The state-owned bank entrusted with extending $27 million in emergency loans to millers to purchase rice paddy has marginally lowered the interest rate on these conditional loans in an effort to shorten some of the strings attached.
The Rural Development Bank (RDB) announced late on Sunday that it would lower the annual interest rate on loans to rice millers to 7 percent, from 8 percent.
Kao Thach, the bank’s CEO, said yesterday that the revised interest rate aimed at helping farmers get more revenue from the sale of paddy rice by encouraging millers to accept a floor price. Under the terms of the lending package announced last week, millers who accept the loans are required to purchase paddy rice from farmers at $210 per tonne at the farm gate or $225 per tonne at their warehouse.
The package’s announcement came after the farm-gate price of paddy rice fell precipitously from $240 per tonne in August to $192 per tonne earlier this month.
“We think it is a suitable interest rate,” Thach said of the revised rate. “Many millers have suggested that we lower the interest rate much more than this, but this new rate is reasonable and acceptable for many people.”
None of the loans have been disbursed yet, Thach said, explaining that the bank is still evaluating the applicants. He expects the first loan to be issued later this week.
According to RDB’s announcement, the bank has received loan applications primarily from millers in Battambang, Pursat and Pailin provinces, with a combined 8,000 tonnes of paddy rice offered as collateral. The bank has agreed to provide loans up to 70 percent of the collateral’s value, which suggests a total of $1.26 million could be disbursed to these millers.
Phon Nary, director-general of Heng Huch Rice Mill in Battambang province, said while the RDB’s 7 percent interest rate was lower than the going rate at commercial banks, the stipulation that the funds must be used to purchase paddy from farmers at the above-market rate of $210 per tonne “makes things difficult”. At that price, millers have no margin for profit, he said.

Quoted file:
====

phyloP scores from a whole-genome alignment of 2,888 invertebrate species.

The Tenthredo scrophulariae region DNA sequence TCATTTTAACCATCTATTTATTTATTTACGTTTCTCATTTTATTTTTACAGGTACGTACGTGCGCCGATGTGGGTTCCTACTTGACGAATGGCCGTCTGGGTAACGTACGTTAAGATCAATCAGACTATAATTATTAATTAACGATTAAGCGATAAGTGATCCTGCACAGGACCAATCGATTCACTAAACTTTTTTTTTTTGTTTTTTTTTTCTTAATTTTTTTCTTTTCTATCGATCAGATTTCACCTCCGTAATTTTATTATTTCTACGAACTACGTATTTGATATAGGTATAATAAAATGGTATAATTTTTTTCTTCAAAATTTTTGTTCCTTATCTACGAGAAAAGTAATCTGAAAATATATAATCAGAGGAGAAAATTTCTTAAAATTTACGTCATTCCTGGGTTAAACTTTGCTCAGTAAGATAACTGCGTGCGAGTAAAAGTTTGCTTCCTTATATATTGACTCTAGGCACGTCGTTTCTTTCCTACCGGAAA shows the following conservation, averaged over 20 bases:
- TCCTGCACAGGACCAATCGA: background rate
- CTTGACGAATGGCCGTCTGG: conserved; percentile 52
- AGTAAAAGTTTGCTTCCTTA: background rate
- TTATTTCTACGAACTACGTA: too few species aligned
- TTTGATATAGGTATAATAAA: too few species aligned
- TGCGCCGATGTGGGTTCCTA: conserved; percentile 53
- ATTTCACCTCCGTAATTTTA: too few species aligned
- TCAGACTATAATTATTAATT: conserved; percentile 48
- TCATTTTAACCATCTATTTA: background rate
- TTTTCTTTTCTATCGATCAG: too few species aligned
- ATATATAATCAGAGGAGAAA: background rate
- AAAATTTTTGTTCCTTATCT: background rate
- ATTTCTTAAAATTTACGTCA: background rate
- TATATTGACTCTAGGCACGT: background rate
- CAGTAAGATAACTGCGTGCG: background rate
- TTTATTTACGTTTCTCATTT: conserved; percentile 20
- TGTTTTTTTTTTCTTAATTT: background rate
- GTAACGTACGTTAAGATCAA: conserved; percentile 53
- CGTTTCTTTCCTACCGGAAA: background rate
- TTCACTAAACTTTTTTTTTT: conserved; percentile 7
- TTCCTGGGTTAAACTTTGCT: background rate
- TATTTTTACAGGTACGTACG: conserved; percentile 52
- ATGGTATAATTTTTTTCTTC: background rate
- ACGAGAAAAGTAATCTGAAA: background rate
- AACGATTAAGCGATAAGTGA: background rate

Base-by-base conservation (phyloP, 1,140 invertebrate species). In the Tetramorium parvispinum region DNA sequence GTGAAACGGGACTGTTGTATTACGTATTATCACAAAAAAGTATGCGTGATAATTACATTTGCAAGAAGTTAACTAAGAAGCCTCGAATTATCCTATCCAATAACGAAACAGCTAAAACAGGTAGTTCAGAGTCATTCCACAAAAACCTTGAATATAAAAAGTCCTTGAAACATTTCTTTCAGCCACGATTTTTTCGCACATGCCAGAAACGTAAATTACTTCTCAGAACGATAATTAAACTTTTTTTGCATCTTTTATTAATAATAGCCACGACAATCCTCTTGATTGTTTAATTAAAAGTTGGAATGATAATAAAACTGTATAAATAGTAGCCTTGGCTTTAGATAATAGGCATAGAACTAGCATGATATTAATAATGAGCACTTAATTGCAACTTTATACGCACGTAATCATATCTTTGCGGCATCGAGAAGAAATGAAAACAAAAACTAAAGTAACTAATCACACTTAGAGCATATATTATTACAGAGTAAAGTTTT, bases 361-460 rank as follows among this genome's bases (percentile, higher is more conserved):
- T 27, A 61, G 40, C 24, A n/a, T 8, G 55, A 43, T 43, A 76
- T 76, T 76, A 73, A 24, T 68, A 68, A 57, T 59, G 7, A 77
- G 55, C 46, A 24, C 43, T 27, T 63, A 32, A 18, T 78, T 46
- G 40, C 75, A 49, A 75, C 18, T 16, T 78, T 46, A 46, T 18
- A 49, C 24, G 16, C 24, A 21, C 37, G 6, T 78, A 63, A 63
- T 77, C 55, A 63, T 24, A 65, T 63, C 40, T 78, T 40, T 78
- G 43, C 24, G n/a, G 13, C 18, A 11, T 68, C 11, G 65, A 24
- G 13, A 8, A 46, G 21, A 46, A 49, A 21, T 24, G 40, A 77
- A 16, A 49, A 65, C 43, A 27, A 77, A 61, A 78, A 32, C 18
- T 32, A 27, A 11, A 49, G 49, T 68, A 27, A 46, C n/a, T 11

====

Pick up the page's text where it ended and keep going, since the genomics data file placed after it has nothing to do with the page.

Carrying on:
“We know if we buy paddy at a very low price, farmers will die. But, if we buy paddy from farmers at a high price and sell milled rice at a low price, we will also die,” he said.
Nary explained that the market price of milled rice has also dropped, falling from $620 per tonne in August to about $550 per tonne. At that price – factoring in the costs of electricity, transport, labour and milling – he said millers could squeak by with a profit. However, heavy competition has pushed some local millers to offer their product at just $500 per tonne.
“The price of milled rice is decreasing, but we’re required to buy paddy at an above-market price,” he said. “We might take a loss and so we don’t dare to take the loans.”
Song Saran, CEO of Amru Rice, said that he is currently tapping his company’s reserve funds to purchase paddy from farmers, but might consider taking a loan from RDB when the main rainy season harvest of fragrant rice begins next month.
He said at 8 percent annual interest, many rice millers would prefer to borrow from a commercial bank, even at a slightly higher rate, in order to avoid the conditions attached to the RDB loan. However, by lowering the interest rate to 7 percent, the bank has made it more appealing.
“We want a 6 percent annual rate, but 7 percent is at least a bit better and acceptable for the majority [of millers],” he said.
The government’s announcement of emergency loans to millers and its call for officials and wealthy patrons to purchase paddy from farmers have had some effect on stabilising rice paddy prices, according to farmers, though prices remain low.
Seung Soda, who farms rice on his 12-hectare farm in the Sangke district of Battambang province, said he sold his paddy for a low $188 per tonne – though this was higher than the prices he was offered last week.
“The price is better than before, but we cannot earn profit from it yet,” he said.